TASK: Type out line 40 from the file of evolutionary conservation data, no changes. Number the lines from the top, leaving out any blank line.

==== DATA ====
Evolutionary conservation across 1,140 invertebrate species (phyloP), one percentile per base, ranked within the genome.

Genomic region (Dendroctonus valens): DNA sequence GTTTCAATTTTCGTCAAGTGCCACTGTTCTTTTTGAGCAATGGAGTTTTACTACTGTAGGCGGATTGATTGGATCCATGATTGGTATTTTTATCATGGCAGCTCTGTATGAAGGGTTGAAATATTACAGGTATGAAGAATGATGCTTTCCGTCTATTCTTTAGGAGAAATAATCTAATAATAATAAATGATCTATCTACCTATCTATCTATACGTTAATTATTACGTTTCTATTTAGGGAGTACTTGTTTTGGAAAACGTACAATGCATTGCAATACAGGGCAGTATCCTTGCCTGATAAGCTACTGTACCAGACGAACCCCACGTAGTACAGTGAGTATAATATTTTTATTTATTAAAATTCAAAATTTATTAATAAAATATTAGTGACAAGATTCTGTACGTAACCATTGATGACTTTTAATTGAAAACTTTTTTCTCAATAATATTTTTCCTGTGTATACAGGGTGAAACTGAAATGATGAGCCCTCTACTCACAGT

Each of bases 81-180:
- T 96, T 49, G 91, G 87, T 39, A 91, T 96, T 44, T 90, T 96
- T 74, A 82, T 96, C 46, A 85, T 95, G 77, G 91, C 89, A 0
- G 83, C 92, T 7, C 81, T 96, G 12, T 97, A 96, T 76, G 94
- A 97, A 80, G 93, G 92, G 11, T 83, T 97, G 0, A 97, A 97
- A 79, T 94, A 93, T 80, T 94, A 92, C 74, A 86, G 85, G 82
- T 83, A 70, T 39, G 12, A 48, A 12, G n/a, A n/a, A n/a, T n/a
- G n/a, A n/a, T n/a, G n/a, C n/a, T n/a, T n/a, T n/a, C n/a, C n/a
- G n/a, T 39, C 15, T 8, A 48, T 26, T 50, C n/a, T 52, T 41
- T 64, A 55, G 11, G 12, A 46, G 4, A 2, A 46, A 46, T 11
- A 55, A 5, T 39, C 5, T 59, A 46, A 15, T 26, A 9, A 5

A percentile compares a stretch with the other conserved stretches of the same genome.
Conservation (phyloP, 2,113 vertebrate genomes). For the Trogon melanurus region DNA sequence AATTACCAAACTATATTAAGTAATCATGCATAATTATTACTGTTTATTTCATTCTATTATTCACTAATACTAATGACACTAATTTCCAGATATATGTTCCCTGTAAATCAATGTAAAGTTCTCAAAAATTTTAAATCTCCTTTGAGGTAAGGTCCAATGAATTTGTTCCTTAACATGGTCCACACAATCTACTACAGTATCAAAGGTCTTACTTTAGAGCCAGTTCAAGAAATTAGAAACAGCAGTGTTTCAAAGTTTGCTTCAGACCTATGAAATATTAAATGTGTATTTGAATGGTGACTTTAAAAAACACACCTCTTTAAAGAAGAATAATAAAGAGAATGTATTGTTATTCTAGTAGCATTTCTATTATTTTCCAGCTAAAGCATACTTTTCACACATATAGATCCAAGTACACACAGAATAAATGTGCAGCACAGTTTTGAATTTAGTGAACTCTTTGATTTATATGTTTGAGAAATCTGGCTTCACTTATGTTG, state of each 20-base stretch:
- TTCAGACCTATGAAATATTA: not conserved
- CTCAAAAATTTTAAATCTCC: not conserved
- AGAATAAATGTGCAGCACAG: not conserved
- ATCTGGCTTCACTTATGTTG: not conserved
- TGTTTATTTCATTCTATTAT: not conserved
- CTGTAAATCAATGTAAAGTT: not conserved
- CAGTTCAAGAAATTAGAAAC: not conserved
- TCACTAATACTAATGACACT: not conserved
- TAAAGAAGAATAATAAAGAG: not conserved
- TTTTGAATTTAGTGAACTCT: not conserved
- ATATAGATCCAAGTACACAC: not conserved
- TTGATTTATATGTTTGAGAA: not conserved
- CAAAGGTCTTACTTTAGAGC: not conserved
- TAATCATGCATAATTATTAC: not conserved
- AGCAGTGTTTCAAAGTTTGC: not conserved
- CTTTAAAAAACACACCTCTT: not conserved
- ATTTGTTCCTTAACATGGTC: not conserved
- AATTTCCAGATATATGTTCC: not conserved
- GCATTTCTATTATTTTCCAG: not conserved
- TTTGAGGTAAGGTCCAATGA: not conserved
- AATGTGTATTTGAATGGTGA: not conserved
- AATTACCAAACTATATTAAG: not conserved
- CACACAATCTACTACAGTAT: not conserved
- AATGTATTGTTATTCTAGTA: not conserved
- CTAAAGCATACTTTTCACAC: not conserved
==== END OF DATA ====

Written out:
- CTAAAGCATACTTTTCACAC: not conserved